NewsLEX 18 In-Depth


Kentucky emergency responders discuss worker shortage

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Posted at 6:25 PM, May 04, 2022
and last updated 2022-05-04 18:32:10-04

JESSAMINE COUNTY, Ky. (LEX 18) — There is a shortage of emergency responders in the U.S. and the bluegrass state. One emergency medical leader in Jessamine County who has served for more than a decade says the shortage is the worst it's ever been.

Jessamine County EMS says they have enough people on staff, but things could change at any time. Over the past few years, they have adjusted their service model from Plan A, having a paramedic go out every call.

But right now, “We're in plan B where we don’t have a paramedic on every ambulance. We have a paramedic on quick response vehicles, and they get dispatched to you. But, on occasion, if we don’t have enough paramedics, then likely you’re still going to get advanced life support care with an advanced EMT,” says Jessamine County Executive Director for Ambulance Services, Jamie Goodpaster.

There is no Plan C.

A Kentucky Board of EMS 2019 study shows workers want better hours, better mental health, and better pay. The report also reflects that an EMT’s average pay is $11.88/hr, an Advanced EMT’s is $13.30/hr, and a Paramedic makes $15.62/hr.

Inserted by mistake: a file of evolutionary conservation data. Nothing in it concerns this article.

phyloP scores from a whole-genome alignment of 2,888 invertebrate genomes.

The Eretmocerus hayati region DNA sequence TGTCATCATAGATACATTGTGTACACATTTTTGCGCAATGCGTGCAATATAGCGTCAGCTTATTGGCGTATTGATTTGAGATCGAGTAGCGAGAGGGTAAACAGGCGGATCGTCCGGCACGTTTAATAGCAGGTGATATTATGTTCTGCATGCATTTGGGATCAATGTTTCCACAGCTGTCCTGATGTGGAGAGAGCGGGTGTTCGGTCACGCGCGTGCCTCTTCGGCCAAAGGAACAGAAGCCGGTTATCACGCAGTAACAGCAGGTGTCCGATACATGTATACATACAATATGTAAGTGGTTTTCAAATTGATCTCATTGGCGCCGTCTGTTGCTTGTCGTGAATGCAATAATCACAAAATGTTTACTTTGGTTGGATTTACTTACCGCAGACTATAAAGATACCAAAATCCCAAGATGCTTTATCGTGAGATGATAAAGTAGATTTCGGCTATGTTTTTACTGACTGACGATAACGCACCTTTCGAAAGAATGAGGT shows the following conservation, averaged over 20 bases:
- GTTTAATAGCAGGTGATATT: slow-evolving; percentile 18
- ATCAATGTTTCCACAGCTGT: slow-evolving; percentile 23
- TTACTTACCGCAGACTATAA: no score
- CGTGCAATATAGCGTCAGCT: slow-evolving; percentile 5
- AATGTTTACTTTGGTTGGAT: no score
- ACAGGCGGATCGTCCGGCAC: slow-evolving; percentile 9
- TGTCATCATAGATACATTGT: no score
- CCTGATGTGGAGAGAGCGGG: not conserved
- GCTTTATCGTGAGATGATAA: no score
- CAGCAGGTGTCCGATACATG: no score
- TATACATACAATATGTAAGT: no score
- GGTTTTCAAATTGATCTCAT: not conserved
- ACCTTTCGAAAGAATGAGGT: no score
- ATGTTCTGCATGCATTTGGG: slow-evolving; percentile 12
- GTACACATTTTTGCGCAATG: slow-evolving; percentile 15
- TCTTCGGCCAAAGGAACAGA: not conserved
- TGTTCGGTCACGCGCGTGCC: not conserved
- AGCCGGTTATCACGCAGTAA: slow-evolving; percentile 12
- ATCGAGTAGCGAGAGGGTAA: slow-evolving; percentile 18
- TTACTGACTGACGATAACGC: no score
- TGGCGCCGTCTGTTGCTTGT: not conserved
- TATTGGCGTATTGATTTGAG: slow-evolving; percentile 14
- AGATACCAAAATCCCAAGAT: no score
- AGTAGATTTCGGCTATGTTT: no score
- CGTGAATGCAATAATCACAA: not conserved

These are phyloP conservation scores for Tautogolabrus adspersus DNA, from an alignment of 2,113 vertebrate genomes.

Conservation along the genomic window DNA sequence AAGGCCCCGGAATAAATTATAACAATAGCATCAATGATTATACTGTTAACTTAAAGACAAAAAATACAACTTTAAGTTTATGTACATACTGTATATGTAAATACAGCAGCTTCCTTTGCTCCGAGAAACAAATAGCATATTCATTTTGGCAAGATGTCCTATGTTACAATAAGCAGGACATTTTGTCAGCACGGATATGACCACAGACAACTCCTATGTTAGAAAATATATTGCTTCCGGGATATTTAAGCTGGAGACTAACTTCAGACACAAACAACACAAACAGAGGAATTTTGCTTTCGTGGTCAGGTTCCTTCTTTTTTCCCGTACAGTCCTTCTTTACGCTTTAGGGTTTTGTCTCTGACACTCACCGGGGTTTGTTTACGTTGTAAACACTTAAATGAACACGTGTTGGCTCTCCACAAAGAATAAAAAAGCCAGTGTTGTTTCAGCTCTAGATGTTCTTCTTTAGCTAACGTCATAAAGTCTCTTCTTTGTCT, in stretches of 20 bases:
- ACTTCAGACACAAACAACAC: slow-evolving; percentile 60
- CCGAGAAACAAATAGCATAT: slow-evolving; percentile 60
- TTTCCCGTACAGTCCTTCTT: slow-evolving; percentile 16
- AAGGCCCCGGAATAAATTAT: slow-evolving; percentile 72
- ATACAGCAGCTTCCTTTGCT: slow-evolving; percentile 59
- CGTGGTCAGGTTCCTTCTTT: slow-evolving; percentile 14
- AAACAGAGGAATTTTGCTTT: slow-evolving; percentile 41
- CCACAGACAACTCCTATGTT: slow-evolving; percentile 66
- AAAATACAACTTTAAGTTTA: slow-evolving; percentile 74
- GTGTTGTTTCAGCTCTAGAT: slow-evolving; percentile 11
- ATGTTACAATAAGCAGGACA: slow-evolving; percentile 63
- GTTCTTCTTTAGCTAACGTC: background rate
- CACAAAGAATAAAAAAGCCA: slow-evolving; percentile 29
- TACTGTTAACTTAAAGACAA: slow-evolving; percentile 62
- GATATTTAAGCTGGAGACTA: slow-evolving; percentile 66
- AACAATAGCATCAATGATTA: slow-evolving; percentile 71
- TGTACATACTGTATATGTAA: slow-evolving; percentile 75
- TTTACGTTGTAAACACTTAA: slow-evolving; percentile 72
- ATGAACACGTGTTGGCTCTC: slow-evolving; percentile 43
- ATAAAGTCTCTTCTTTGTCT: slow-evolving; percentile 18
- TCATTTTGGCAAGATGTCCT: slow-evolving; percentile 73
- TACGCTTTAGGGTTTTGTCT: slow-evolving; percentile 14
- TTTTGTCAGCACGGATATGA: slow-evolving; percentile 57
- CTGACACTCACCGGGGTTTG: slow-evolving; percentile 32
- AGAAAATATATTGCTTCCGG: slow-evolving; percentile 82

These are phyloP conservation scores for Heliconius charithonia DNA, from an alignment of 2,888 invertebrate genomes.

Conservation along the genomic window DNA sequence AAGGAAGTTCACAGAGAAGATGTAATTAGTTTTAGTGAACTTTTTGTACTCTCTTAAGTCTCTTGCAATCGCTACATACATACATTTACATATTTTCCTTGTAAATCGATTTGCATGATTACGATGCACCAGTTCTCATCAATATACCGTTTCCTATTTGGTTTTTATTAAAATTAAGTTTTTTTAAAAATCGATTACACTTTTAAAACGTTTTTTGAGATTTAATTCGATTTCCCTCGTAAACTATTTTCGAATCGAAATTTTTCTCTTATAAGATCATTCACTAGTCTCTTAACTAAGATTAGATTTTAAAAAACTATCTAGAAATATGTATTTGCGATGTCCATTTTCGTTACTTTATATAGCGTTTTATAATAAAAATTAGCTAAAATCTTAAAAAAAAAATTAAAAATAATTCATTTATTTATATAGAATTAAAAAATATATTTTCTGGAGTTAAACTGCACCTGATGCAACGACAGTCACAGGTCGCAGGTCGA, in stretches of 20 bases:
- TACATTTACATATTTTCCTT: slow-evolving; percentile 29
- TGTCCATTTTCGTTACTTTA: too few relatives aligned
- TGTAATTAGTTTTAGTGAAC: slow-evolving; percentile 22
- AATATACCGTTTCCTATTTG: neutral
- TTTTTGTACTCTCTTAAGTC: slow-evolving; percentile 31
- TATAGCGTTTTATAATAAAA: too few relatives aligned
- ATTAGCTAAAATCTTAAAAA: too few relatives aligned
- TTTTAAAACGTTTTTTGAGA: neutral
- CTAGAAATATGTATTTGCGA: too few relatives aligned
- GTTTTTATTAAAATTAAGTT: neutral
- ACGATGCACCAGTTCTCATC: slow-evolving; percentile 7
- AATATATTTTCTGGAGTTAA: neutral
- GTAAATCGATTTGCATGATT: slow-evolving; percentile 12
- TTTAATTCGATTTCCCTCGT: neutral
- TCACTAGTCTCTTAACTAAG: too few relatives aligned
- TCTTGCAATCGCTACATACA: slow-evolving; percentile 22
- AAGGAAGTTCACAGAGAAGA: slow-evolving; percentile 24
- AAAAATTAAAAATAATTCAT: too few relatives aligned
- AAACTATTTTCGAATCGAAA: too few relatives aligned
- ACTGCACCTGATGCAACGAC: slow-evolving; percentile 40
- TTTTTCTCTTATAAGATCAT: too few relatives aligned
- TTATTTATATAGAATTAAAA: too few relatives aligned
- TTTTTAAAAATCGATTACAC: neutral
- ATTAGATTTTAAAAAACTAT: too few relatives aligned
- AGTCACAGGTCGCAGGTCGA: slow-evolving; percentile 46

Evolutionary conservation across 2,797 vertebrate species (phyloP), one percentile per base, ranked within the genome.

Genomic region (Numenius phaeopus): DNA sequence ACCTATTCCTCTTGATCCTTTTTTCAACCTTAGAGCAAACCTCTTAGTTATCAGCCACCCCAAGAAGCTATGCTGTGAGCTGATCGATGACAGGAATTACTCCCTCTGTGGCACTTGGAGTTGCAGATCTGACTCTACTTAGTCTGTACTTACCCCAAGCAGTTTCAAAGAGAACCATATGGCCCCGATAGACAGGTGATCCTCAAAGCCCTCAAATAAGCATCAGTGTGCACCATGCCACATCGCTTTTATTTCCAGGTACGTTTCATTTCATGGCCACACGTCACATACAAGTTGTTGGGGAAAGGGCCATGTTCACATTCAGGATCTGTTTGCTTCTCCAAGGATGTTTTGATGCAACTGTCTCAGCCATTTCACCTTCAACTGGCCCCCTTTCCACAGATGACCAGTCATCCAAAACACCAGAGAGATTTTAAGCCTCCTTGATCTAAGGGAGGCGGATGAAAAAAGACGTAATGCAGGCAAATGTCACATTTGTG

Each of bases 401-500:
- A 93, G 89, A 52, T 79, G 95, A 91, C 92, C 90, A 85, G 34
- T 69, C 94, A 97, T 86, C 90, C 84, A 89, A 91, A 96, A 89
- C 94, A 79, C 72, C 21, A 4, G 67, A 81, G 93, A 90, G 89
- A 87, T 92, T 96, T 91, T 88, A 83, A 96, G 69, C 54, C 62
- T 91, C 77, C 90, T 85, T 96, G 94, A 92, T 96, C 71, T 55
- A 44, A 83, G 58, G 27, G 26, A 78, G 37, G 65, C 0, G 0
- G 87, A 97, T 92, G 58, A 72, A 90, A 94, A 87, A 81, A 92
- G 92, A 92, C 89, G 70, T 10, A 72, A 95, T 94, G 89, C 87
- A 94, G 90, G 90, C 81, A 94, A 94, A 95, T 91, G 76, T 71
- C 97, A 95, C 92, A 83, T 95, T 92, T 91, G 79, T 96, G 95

Goodpaster says, "It’s becoming difficult to retain and keep and recruit employees if you don’t have a healthy work culture and you don’t have a good compensation package."

Jessamine County EMS takes between 9,000 to 10,000 calls each year and says there’s not enough training across the state for new paramedics.

The Kentucky Board of Emergency Medical Services reports that 57% of Kentucky’s more than 14,000 emergency providers are affiliated with a service. More funding for EMS could mean lowered service bills after you dial 911.

The board’s Executive Director, Mike Poynter, says, "We've got to think about the cost of operations and if we decrease the cost of operations, we could potentially decrease the cost to the end-user."

The U.S. population is aging and more people are battling chronic health conditions. In an emergency, it's hard to imagine not having an EMS response.

Goodpaster says, "If we keep going down the route that we're going across the country and across the state, we're gonna see them leave. We're gonna see them choose...some of them are just leaving the industry altogether. They're tired of healthcare, they’re burnt out, and we have to do something about it."

These leaders are looking for a solution in the bluegrass, to a national problem.